Rural/Urban Disparities in Utilization of Diabetes Self-Management Training to the Fee-for-Service Medicare Population


Diabetes self-management training (DSMT) is the process of providing patients with the management skills necessary for diabetes self-care in order to improve quality of life, clinical outcomes, and health status. It has been shown to improve patient knowledge, ability to self-treat, and health outcomes, as well as reduce the odds of hospitalization and emergency department visits in a cost-effective manner for Medicare beneficiaries. Despite the recommendation of DSMT for all patients newly diagnosed with diabetes, there is a low utilization rate.

We extracted the 2012-2016 Medicare provider data and used Healthcare Common Procedure Coding System codes to determine the number of hours of DSMT services provided, the number of healthcare providers administering the service, and the number of beneficiaries served by each provider. Provider services and beneficiaries were then aggregated at the county level. Rural-Urban Continuum Codes were used to assign counties to rural versus urban designations.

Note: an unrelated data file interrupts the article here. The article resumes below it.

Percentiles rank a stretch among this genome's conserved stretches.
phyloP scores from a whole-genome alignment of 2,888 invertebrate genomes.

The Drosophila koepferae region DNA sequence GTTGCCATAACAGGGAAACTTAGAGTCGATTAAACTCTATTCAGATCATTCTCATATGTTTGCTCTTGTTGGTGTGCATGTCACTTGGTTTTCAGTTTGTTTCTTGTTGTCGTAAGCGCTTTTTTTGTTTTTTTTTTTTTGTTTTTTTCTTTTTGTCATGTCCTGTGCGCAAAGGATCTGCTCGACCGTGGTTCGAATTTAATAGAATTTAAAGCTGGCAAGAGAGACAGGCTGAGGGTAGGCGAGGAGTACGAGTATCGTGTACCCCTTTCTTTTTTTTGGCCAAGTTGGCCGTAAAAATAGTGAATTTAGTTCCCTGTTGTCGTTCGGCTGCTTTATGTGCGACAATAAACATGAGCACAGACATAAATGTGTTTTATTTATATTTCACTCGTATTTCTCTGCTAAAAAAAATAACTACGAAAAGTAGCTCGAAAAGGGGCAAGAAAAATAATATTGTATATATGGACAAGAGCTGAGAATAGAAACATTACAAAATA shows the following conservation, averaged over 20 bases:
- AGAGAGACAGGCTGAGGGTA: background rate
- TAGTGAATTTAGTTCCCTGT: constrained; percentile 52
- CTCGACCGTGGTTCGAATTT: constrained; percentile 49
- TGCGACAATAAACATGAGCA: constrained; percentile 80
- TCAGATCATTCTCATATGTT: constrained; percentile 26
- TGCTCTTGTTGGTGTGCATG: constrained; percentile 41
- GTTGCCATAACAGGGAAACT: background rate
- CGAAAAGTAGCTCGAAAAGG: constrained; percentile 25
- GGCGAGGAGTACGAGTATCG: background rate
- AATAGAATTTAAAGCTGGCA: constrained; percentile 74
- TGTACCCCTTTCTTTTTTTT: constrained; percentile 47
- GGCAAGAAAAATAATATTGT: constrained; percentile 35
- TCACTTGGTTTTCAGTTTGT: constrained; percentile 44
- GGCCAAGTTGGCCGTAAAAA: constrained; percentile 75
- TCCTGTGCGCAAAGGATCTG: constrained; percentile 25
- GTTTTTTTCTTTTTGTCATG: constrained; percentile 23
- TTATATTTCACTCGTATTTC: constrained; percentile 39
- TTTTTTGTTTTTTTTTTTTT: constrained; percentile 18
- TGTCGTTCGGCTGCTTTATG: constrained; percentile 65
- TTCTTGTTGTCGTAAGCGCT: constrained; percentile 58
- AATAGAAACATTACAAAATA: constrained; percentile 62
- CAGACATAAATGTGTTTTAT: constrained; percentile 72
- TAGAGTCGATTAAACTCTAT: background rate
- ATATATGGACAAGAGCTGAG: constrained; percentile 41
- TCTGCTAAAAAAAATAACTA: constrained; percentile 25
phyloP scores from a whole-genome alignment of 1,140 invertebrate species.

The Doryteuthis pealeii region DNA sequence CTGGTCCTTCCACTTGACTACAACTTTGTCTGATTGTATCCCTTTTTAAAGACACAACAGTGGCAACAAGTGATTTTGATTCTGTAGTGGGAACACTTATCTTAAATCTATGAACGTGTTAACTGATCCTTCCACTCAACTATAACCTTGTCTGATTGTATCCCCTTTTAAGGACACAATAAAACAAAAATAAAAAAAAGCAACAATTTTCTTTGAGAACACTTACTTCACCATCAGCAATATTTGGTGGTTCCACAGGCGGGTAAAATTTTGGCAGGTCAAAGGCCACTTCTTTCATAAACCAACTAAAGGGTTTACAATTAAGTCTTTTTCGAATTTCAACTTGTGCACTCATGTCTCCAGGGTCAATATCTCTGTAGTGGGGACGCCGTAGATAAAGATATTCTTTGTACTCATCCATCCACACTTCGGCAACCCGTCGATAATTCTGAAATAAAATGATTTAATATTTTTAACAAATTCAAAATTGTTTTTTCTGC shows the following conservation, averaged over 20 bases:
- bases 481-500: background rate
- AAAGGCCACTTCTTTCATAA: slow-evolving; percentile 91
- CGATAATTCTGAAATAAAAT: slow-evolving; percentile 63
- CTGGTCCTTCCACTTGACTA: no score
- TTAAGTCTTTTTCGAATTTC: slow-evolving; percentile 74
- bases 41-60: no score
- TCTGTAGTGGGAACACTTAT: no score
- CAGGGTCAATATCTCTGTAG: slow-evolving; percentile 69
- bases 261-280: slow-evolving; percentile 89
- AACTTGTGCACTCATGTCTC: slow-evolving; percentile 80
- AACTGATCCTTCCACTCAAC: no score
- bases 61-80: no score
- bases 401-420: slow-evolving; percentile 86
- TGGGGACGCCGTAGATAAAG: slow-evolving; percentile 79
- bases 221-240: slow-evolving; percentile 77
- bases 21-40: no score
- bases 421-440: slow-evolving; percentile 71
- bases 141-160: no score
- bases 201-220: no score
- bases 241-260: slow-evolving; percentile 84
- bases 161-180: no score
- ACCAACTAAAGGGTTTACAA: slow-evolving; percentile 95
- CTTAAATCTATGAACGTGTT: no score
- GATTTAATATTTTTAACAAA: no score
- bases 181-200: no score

Findings of our analysis suggest a disparity in the availability of DSMT services between urban and rural counties. Services appear to be predominantly clustered around urban centers, especially in the North and Northeast. Of particular interest may be the areas where DSMT services are sparse, specifically the western half of the continental U.S.

While rural utilization rates of DSMT services were higher than urban rates, rural beneficiaries typically utilized fewer units of service than those in urban counties. Finally, there is geographic evidence that DSMT services may not be utilized in areas with the greatest diabetes prevalence. Subsequently, the lower utilization of DSMT services may lead to a clinical outcome disparity between rural and urban patients. Expansion of DSMT programs into areas a significant distance from urban programs may help address this disparity and improve diabetes outcomes in rural populations.

Rural and Underserved Health Research Center
Christian Rhudy, Aric Schadler, Jeffery Talbert